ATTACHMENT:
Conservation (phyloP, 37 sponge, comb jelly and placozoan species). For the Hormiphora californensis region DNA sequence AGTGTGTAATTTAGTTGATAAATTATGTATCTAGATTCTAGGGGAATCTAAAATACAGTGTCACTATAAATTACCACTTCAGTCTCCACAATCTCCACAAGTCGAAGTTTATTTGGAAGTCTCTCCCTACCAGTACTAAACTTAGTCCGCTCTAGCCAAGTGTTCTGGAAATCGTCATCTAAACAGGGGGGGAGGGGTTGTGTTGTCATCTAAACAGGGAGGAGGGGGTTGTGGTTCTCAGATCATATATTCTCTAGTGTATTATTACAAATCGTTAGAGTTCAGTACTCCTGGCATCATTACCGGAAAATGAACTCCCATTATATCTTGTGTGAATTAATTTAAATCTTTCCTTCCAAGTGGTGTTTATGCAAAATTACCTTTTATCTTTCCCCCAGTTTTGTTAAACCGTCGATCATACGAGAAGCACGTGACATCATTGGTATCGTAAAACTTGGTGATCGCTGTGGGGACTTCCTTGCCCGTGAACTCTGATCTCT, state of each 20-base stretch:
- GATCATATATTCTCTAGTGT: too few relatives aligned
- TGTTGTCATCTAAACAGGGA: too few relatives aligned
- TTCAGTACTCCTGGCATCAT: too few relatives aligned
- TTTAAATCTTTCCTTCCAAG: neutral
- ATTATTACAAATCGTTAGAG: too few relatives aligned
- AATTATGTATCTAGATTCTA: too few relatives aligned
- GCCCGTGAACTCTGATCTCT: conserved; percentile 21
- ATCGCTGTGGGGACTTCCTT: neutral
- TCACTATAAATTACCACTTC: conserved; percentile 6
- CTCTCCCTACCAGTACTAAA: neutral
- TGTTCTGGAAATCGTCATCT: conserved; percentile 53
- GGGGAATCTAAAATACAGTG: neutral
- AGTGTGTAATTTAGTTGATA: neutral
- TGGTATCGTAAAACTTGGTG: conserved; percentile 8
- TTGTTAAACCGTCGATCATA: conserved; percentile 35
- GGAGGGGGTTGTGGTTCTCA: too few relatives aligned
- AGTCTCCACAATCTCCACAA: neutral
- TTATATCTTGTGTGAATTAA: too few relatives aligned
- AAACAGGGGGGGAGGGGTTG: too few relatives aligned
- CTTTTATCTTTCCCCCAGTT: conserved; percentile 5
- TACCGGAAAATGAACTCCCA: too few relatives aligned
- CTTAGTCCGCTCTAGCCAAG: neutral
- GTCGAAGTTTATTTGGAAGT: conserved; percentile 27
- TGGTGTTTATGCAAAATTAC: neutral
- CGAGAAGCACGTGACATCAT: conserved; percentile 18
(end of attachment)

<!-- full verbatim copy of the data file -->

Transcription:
Conservation (phyloP, 37 sponge, comb jelly and placozoan species). For the Hormiphora californensis region DNA sequence AGTGTGTAATTTAGTTGATAAATTATGTATCTAGATTCTAGGGGAATCTAAAATACAGTGTCACTATAAATTACCACTTCAGTCTCCACAATCTCCACAAGTCGAAGTTTATTTGGAAGTCTCTCCCTACCAGTACTAAACTTAGTCCGCTCTAGCCAAGTGTTCTGGAAATCGTCATCTAAACAGGGGGGGAGGGGTTGTGTTGTCATCTAAACAGGGAGGAGGGGGTTGTGGTTCTCAGATCATATATTCTCTAGTGTATTATTACAAATCGTTAGAGTTCAGTACTCCTGGCATCATTACCGGAAAATGAACTCCCATTATATCTTGTGTGAATTAATTTAAATCTTTCCTTCCAAGTGGTGTTTATGCAAAATTACCTTTTATCTTTCCCCCAGTTTTGTTAAACCGTCGATCATACGAGAAGCACGTGACATCATTGGTATCGTAAAACTTGGTGATCGCTGTGGGGACTTCCTTGCCCGTGAACTCTGATCTCT, state of each 20-base stretch:
- GATCATATATTCTCTAGTGT: too few relatives aligned
- TGTTGTCATCTAAACAGGGA: too few relatives aligned
- TTCAGTACTCCTGGCATCAT: too few relatives aligned
- TTTAAATCTTTCCTTCCAAG: neutral
- ATTATTACAAATCGTTAGAG: too few relatives aligned
- AATTATGTATCTAGATTCTA: too few relatives aligned
- GCCCGTGAACTCTGATCTCT: conserved; percentile 21
- ATCGCTGTGGGGACTTCCTT: neutral
- TCACTATAAATTACCACTTC: conserved; percentile 6
- CTCTCCCTACCAGTACTAAA: neutral
- TGTTCTGGAAATCGTCATCT: conserved; percentile 53
- GGGGAATCTAAAATACAGTG: neutral
- AGTGTGTAATTTAGTTGATA: neutral
- TGGTATCGTAAAACTTGGTG: conserved; percentile 8
- TTGTTAAACCGTCGATCATA: conserved; percentile 35
- GGAGGGGGTTGTGGTTCTCA: too few relatives aligned
- AGTCTCCACAATCTCCACAA: neutral
- TTATATCTTGTGTGAATTAA: too few relatives aligned
- AAACAGGGGGGGAGGGGTTG: too few relatives aligned
- CTTTTATCTTTCCCCCAGTT: conserved; percentile 5
- TACCGGAAAATGAACTCCCA: too few relatives aligned
- CTTAGTCCGCTCTAGCCAAG: neutral
- GTCGAAGTTTATTTGGAAGT: conserved; percentile 27
- TGGTGTTTATGCAAAATTAC: neutral
- CGAGAAGCACGTGACATCAT: conserved; percentile 18